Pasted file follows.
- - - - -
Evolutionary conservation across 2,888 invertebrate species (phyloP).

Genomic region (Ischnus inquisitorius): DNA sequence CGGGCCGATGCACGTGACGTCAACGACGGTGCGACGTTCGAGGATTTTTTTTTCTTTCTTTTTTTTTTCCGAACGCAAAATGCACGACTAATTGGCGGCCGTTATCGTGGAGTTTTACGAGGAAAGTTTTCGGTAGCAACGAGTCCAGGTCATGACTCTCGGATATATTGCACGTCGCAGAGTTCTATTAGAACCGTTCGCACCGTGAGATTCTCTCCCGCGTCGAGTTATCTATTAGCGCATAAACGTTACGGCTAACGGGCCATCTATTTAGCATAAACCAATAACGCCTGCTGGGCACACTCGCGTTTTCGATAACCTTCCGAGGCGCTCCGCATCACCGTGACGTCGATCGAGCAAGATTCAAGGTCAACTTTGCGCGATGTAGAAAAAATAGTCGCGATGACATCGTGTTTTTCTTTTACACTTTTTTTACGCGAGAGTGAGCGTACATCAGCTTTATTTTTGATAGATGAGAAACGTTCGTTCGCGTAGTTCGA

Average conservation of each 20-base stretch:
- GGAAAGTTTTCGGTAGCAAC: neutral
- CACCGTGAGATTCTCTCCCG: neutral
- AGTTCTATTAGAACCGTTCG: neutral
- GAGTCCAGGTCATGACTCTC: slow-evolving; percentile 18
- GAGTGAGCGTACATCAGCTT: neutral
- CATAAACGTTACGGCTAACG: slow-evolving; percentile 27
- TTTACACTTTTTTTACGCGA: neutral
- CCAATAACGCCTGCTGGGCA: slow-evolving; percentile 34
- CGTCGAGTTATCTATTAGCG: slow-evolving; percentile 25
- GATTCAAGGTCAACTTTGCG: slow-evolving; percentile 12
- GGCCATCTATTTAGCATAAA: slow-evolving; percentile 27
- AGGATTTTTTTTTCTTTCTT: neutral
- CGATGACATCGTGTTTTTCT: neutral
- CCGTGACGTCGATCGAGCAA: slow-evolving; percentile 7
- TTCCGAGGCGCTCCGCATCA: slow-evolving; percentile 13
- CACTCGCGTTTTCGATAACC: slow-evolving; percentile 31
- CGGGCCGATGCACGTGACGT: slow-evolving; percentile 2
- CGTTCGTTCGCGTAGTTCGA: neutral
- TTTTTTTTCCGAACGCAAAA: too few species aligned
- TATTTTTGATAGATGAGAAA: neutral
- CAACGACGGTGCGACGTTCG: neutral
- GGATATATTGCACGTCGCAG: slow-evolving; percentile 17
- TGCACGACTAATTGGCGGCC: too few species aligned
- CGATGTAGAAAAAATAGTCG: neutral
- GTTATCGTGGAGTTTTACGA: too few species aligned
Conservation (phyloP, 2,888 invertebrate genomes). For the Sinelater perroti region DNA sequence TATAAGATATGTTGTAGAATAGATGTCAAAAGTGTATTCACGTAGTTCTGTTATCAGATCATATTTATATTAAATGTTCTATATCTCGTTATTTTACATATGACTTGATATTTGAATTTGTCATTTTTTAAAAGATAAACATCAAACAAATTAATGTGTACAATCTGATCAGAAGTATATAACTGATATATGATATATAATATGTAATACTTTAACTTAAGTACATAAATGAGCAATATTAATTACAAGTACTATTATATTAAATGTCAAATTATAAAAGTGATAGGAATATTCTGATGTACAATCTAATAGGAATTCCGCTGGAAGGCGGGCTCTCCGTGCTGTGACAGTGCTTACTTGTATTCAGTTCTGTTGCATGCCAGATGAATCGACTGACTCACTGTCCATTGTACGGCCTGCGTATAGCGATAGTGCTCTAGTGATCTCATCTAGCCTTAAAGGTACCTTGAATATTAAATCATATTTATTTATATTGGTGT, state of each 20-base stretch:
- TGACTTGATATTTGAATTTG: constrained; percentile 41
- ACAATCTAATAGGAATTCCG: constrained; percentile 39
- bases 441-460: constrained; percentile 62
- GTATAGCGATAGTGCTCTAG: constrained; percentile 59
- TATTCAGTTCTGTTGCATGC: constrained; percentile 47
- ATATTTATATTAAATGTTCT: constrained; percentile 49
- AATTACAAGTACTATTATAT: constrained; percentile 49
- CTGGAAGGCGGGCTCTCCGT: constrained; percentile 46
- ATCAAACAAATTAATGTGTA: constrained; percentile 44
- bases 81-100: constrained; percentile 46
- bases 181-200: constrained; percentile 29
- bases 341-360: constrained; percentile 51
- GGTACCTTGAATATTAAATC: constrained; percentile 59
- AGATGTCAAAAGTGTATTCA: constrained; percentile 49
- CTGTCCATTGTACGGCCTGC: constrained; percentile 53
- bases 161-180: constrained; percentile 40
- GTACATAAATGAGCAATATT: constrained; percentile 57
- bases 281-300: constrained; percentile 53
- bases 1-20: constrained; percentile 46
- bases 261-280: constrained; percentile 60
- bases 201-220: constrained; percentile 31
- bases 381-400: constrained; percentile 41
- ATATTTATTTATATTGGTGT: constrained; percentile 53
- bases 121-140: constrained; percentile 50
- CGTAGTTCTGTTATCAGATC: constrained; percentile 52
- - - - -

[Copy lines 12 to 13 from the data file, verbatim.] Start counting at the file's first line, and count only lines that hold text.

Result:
- CGTCGAGTTATCTATTAGCG: slow-evolving; percentile 25
- GATTCAAGGTCAACTTTGCG: slow-evolving; percentile 12